TortOutline - flesh - BATTERY 1 Intent 2 Harmful/Offensive...

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INTENTIONAL TORTS BATTERY 1 Intent, knowledge to a substantial certainty (intent to act, not necessarily to harm) Garrett v. Dailey A. Motive / Malice is immaterial substantial certainty subjective test as to what actor THOUGHT would happen; B. Take victim as you find him Markley v. Whitman C. Transferred Intent – if you intend to hit one guy and hit the wrong guy, it is still battery 2 Contact : Δ ’s action must lead to a harmful/offensive contact with the person or something closely identified (wear/hold.) A. Injures, disfigures, impairs, pains, or offends a “reasonable person’s sense of personal dignity” Fisher v. Carousel B. “Offensive is Objective” - Hypersensitive reaction is insufficient Brzoska v. Olson 3 No Consent; not otherwise privileged A. MEDICAL – (i) Old rule: without consent = battery, even if medically sound (ii) Modern Rule: in maj. Internal operations, consent is taken to be general in nature in area of incision; exercise of sound prof. judgment B. EMERGENCY RULE: Can’t get it, can’t wait; ARP WOULD consent Moss v. Rishworth C. Conditional Consent – can be limited Ashcraft v. King (consented only to family blood) 4 Causation : touch caused harm, set cause in motion, “Thin-Skull” rule applies – overly-sensitive victims 5 D AMAGES - Compensatory; punitive when act was motivated by intent to injure or harm & punish Π 6 D EFENSES TO A SSAULT & B ATTERY A. Consent : express, implied, constructive (Emergency) B. Self-defense , defense of others (for 3 rd party, you must intervene for them – no “reasonable mistake”) (i) Proportionate (excessive = battery and further self-def. allowed); non-deadly(only as last resort to save another’s life) (ii) Reasonable apprehension of imminent contact (ARP in victim’s shoes Fraguglia v. Sala); more subj “jumpy” Nelson v. State (iii) Must be against culpably responsible actor ( Hattori ); third person unintentionally injured = oh well (Morris v. Platt) (iv) DUTY TO RETREAT – before using deadly force. No duty to retreat from home / business State v. Frizzelle C. Defense of Property (Actual v. Constructive force, Devices) (i) Mechanical Devices – can’t do indirectly what you can’t directly Katko v. Briney (ii) Right of Recapture – had possession when taken; taking was wrongful / no claim of right; incl. fraud D. Incompetents – kids have sufficient intent for battery; ins co. may have to pay; crazy = intent if voluntary ASSAULT (PROTECTS PEOPLE FROM FEAR OF HARMFUL / OFFENSIVE CONDUCT – EMOTIONAL INTEREST) 1. Act by Δ words generally not enough; must alter conduct with threat; “leering” not assault State v. Ingram BATTERY ASSAULT TRESPASS NEGLIGENCE STRICT LIABILITY 1. Intent 1. Intent 1. Act 1. Duty 1. Absolute Duty 2. Harmful/Offensive Contact 2. Apprehension 2. Unauthorized Entry 2. Breach (Act/Omission) 2. Breach 3. No Consent (not privileged) 3. Imminence 3. Wrong 3. Cause in Fact 3. Cause in Fact 4. Causation 4. Causation 4. Intent 4. Proximate Cause 4. Proximate Cause 5. No Consent 5. No consent 5. Actual Damage 5. Actual Damage 1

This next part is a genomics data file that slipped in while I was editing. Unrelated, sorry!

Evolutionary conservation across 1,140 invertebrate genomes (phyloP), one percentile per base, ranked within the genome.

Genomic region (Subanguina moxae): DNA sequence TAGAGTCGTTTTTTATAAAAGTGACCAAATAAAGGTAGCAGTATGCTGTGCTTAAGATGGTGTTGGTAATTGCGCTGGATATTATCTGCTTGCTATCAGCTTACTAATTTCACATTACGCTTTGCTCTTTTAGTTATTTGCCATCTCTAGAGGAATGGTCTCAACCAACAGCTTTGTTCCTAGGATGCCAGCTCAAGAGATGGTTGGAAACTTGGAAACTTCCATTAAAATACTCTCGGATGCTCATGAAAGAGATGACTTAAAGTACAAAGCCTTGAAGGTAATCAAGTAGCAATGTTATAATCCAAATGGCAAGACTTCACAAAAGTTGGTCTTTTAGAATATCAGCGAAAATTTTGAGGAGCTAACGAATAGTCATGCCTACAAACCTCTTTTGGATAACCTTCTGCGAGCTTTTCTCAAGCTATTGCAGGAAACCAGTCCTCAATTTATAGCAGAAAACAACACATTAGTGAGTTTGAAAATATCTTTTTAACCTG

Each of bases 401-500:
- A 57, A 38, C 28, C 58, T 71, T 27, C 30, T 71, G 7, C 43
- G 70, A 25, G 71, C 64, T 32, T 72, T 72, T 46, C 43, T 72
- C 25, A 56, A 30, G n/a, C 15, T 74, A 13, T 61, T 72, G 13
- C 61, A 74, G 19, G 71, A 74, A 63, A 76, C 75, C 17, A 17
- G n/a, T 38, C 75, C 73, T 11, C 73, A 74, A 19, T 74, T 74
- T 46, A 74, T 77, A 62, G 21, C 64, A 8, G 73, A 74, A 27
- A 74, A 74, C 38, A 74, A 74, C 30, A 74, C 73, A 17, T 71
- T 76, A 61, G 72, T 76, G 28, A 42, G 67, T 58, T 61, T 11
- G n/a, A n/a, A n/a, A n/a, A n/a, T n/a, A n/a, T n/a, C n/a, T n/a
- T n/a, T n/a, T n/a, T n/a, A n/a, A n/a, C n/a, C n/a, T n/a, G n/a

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2. Intent –
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  • Fall '05
  • Keating
  • Tort Law, assault, harm C. Scafidi, reasonably foreseeable harm

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